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I can't provide 100% certainty that human life on Earth is the result of intelligent design. But I can get to around 99.99% certainty.

By intelligent design, I mean Earth is seeded with DNA provided by human-like inhabitants of another planet.

I'm borrowing my argument from others. None of this is original, and I've written about it before. What's new is that we're getting close to being able to seed another planet with our own DNA. And there's talk of doing just that because there's a non-zero chance that humans of the Earth variety won't survive unless we seed other planets.

I imagine we'd launch one big rocket into space that would leave the atmosphere and divide into thousands of small rockets that can make tiny adjustments to their direction but otherwise use the inertia of the mother rocket as propulsion. These tiny rockets can scan planets on the fly for earthlike properties and navigate toward ones that look promising, ending in a parachute landing.

If we decide to seed other planets with our DNA, which seems inevitable, it's likely we'd send thousands of seed rockets, not one. Sending one rocket would be a bad bet.

And since scientists are already talking of doing something like that now, and apparently we will have the ability to do so, it stands to reason that our genetic spawn on those planets will someday evolve to have the same impulses and capabilities. Then they will send out their own DNA seed ships.

So the odds are that planet-seeding will happen not once but thousands if not millions of times as one seeded planet begets thousands of others and so on.

We have no reason to believe we're the original humans. Sure, we evolved from lower creatures, but that might have been exactly how the seeding works. You start with the lower forms of creatures and let them evolve until humans have plenty to eat when they come along later. That's how I'd play it.

Or maybe the dinosaurs were seeded by some alien species whereas mammals came from human-like aliens. There are lots of possibilities.

What seems least likely is that we're the first humans on the first planet with an original idea about seeding other planets. It's far, far, more likely we're somewhere in the middle of the trend. We might be one of thousands or one of millions of planets seeded.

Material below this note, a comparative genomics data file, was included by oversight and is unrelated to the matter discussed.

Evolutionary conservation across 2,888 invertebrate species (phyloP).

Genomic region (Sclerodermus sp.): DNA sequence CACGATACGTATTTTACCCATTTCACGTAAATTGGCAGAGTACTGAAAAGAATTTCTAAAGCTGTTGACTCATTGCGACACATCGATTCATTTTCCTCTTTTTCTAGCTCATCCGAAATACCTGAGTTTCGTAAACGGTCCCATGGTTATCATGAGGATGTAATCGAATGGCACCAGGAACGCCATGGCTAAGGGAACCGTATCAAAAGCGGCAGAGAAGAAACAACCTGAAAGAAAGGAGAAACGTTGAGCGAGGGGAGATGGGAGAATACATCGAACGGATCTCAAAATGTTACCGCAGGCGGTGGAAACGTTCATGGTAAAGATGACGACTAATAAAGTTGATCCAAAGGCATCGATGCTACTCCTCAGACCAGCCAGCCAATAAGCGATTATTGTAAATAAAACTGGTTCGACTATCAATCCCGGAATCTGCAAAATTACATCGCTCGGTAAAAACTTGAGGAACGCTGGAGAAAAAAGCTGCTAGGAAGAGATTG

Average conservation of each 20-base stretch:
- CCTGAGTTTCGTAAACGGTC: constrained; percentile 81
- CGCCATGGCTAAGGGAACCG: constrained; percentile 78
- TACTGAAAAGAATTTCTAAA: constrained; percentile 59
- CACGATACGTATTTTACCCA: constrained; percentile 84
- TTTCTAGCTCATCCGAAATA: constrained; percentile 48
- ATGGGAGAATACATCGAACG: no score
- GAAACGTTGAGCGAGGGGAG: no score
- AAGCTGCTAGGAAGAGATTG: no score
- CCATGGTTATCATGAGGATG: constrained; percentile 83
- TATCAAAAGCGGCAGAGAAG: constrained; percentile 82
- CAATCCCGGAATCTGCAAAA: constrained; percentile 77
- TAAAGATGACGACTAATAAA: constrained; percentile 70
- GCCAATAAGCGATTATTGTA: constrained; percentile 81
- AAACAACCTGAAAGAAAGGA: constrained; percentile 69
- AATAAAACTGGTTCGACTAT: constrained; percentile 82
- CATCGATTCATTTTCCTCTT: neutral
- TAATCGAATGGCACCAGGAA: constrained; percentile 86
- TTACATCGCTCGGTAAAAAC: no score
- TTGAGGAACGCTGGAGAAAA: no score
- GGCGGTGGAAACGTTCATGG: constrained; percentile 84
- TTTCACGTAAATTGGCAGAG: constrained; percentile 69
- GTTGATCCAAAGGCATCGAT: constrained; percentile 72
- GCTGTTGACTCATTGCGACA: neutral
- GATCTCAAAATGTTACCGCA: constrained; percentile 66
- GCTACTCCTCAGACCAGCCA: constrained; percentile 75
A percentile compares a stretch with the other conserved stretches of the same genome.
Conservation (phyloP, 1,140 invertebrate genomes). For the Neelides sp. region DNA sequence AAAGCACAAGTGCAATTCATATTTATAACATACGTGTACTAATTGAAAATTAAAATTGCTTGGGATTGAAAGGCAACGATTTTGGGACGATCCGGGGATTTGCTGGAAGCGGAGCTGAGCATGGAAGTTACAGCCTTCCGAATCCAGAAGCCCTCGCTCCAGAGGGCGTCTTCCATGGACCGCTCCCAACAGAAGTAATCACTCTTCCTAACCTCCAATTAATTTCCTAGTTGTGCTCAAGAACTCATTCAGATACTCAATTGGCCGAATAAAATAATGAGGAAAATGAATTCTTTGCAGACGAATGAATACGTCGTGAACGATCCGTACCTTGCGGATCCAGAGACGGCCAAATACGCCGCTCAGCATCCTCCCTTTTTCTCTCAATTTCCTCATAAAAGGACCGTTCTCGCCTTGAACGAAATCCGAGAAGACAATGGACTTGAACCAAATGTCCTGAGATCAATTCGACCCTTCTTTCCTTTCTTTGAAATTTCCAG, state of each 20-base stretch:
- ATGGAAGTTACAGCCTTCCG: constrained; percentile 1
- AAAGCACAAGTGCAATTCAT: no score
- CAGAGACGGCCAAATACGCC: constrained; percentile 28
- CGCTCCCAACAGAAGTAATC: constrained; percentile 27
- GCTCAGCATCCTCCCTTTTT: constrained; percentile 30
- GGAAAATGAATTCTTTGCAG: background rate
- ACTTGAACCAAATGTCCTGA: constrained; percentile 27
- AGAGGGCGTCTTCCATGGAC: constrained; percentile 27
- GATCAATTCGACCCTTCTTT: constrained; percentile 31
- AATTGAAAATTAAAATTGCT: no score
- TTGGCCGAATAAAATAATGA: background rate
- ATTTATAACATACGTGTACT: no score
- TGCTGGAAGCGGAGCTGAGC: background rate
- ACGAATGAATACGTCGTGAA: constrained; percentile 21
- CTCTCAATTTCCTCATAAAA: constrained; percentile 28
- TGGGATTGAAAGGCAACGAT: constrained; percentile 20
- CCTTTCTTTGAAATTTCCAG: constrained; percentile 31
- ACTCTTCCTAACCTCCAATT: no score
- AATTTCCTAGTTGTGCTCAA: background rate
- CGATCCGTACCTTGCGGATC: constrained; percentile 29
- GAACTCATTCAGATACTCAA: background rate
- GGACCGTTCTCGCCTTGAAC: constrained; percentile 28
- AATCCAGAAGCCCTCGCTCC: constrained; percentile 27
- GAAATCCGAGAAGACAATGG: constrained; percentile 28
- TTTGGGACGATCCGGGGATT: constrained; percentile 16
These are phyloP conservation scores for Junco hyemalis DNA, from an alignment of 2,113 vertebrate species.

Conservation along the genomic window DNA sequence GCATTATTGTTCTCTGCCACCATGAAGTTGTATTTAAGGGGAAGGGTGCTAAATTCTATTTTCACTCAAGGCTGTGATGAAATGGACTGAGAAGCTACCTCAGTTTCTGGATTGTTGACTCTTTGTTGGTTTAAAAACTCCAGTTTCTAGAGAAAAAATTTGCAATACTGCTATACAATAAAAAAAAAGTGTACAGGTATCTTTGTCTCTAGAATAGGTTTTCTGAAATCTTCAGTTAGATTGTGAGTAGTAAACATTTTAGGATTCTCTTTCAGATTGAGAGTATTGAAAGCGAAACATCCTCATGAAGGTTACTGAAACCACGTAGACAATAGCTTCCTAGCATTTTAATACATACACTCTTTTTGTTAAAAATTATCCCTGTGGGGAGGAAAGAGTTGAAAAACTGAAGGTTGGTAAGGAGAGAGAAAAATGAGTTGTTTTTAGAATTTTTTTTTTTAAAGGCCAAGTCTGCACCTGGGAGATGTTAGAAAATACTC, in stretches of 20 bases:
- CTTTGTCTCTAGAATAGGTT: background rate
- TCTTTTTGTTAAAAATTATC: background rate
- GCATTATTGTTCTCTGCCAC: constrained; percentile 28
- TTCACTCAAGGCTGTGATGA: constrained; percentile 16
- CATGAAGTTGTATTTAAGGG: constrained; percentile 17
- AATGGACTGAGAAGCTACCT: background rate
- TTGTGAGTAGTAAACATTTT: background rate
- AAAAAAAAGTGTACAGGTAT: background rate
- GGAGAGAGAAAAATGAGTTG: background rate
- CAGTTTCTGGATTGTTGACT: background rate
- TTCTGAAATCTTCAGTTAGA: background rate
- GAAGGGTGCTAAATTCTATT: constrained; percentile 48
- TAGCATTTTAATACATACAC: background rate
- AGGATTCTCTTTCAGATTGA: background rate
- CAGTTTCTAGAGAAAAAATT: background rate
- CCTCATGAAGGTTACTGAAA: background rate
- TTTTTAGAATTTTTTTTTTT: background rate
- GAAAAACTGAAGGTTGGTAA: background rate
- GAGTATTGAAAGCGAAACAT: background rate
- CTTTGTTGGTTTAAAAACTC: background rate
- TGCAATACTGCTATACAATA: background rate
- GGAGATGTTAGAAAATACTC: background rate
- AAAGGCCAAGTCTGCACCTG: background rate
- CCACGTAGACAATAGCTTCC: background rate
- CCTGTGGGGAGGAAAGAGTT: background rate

You might be tempted to quibble with the timing of things. But perhaps evolution on the newer planets is sped up by the designers. The original humans might have taken a billion years of evolution to arrive. By the hundredth iteration of humans seeding humans, perhaps the process has been compressed to a million years. That seems within the realm of possible.

So I say there's a 99.99% chance we are the result of past seeding by earlier humans. If you still believe we're the first, perhaps that is a case of feeling special more than a case of rational thought.

What's wrong with this line of reasoning?

[Update:

1. The seeders couldn't guarantee creating humans just like us. But we know, for example that eyes evolved in at least two separate lines of evolution on earth. I'll bet intelligence is also likely to increase over time in at least one species. And once intelligent, that creature would need less speed and strength and even hair covering. So I think evolution might create weak, hairless, intelligent creatures with eyes as often as not. Add some symmetry and limbs and you're close enough. 

I allow the possibility that the race seeding us looked more a customer in a Star Wars bar scene than like Brad Pitt. Close enough. 

2. I'm surprised how many people think we won't ever have the technology to launch rockets that can sniff out the remote signature of habitable planets. Not in a thousand years? Really?

3. As to whether we would be motivated to seed other planets, all you need is one billionaire who wants to give the universe a facial. You think that guy won't exist in the next thousand years?]


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Scott Adams
Co-founder of CalendarTree.com

Author of the most thoughtful graduation present

 



 
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Jun 2, 2014
Scott, in many countries bearbaiting has been outlawed, but not it seems in Cal. 
I think you know your argument relies on certain widely held logical fallacies
1) All evolution leads to humans as we are today (false). Without a drought we’d still be Neanderthals (they were around about 100,00 years more than us and never invented the spoon, the playstation or the big mac) Turn that drought up a little and it would have wiped out all of the modern humans , turn it down a little and we’d still be wearing furs and eating mammoth
2) We are big on a cosmic scale (false). Space is huge, throwing 1000 (10,000, 100,000) tiny seed rockets are unlikely to hit anything , and giving them enough computing and propulsion to avoid 4 gas giants and hit the first rocky planet without burning up, landing in a volcano or hitting an establish life form on the head is a big ask.